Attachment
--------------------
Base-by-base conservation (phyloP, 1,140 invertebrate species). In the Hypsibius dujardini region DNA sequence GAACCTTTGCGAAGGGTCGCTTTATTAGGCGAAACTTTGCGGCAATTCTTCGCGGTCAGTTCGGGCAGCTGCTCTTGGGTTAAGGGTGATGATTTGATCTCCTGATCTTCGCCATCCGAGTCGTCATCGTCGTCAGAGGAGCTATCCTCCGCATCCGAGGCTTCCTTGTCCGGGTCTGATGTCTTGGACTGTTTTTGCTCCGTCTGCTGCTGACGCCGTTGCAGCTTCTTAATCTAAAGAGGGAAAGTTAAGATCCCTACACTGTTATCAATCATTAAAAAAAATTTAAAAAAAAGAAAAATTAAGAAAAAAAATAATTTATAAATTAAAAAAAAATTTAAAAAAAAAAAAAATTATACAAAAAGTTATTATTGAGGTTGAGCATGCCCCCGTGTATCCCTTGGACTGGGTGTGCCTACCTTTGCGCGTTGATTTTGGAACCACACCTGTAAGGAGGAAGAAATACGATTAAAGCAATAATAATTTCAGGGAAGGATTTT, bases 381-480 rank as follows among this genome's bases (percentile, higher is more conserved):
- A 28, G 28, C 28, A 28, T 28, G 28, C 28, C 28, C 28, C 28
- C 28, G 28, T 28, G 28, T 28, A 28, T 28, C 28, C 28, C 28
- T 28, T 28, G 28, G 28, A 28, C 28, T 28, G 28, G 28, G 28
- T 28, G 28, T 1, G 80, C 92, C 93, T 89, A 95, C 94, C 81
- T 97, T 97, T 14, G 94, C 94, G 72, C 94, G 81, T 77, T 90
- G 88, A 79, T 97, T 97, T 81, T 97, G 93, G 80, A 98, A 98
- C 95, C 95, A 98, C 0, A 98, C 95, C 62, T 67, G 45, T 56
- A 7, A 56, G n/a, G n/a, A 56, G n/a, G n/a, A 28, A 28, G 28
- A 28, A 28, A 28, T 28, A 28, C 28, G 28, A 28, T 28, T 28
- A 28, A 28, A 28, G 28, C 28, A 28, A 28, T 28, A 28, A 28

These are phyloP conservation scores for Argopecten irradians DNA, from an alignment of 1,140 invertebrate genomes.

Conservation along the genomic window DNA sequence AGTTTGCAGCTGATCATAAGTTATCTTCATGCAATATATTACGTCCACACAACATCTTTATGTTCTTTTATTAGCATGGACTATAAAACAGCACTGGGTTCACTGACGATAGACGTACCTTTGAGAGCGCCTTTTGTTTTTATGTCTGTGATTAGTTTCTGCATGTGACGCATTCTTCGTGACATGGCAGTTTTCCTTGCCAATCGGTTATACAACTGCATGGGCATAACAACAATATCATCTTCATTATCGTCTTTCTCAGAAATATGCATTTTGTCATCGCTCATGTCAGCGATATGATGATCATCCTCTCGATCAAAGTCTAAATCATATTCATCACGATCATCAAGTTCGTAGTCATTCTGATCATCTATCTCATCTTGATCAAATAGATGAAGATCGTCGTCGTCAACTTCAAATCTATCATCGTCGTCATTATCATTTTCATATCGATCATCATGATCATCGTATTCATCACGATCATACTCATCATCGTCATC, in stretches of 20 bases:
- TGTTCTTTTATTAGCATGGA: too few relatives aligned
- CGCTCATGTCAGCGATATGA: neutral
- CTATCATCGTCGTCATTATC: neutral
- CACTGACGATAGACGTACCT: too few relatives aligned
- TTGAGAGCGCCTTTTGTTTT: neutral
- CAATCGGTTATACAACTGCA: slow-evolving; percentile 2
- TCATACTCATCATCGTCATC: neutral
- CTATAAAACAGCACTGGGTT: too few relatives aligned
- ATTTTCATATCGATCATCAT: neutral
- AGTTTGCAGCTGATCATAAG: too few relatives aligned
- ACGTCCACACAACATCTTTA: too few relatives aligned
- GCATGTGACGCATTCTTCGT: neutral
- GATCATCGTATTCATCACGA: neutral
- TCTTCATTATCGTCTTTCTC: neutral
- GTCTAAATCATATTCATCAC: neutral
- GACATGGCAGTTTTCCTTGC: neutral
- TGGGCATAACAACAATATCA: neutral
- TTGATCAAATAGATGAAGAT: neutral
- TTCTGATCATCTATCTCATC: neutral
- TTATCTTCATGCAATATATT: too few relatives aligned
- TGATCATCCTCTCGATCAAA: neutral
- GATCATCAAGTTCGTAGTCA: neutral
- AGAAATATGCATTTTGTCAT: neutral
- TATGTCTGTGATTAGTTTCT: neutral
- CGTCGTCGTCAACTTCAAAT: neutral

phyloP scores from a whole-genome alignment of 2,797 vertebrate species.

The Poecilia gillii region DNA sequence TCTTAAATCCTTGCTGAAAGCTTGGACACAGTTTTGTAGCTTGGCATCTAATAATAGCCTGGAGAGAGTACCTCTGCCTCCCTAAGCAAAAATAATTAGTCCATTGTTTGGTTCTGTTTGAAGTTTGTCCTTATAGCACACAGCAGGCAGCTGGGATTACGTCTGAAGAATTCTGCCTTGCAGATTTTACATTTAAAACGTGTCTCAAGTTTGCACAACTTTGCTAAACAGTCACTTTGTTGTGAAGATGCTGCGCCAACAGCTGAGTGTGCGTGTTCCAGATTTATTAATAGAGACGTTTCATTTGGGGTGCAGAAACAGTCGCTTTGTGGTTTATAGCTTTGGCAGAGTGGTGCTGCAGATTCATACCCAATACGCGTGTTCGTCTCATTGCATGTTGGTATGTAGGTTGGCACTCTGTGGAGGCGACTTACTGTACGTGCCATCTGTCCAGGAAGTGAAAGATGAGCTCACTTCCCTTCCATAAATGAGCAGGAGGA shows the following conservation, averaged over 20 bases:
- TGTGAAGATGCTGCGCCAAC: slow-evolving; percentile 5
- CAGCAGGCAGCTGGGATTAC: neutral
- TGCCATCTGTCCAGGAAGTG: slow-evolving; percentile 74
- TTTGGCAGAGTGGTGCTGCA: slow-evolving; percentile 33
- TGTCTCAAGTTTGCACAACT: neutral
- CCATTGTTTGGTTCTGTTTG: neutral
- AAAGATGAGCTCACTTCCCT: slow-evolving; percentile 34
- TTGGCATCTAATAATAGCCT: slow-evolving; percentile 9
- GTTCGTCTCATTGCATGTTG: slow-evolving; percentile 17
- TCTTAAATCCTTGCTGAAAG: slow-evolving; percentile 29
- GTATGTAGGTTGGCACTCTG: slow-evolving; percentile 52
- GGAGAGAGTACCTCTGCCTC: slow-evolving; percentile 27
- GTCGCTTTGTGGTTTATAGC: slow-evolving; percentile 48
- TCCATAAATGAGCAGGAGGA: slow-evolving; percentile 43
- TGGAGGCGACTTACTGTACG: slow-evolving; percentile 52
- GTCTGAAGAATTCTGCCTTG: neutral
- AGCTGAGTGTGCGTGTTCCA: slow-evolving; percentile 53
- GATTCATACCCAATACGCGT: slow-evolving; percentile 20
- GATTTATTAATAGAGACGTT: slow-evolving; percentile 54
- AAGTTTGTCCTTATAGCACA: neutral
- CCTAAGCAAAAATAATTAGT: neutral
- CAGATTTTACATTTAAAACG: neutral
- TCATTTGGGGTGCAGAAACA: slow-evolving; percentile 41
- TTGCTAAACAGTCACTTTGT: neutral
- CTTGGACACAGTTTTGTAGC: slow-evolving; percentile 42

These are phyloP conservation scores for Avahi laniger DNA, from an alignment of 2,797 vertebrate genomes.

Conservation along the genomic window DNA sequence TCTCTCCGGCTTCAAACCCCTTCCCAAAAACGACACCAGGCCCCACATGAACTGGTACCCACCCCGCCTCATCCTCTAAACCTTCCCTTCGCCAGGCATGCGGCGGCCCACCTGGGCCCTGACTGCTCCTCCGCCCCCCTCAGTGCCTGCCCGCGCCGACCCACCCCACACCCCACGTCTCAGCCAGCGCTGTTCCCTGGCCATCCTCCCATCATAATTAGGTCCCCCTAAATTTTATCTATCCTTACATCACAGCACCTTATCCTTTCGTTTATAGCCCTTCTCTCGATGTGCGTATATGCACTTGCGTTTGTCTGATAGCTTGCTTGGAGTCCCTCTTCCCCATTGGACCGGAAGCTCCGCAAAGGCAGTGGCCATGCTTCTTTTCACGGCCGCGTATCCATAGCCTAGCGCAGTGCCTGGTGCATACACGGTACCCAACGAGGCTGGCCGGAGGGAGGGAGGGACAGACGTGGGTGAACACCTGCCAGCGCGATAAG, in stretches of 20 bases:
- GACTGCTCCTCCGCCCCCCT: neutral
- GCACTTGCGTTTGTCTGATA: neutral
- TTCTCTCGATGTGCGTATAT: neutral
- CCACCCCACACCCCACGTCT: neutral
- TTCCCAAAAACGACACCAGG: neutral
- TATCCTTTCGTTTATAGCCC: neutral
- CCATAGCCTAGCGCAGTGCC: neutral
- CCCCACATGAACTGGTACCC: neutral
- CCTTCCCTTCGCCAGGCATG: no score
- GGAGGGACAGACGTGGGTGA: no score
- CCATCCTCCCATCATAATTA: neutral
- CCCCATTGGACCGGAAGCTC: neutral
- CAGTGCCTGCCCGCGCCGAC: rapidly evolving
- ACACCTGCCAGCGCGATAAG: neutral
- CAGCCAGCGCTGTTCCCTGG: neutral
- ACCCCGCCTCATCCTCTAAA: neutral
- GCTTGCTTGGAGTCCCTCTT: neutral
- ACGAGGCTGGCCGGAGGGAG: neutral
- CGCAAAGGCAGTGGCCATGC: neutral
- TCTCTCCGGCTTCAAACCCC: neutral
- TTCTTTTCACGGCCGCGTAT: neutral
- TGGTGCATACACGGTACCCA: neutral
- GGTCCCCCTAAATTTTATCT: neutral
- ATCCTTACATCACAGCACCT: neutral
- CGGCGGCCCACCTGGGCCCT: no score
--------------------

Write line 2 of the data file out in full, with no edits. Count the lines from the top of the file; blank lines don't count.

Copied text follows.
- A 28, G 28, C 28, A 28, T 28, G 28, C 28, C 28, C 28, C 28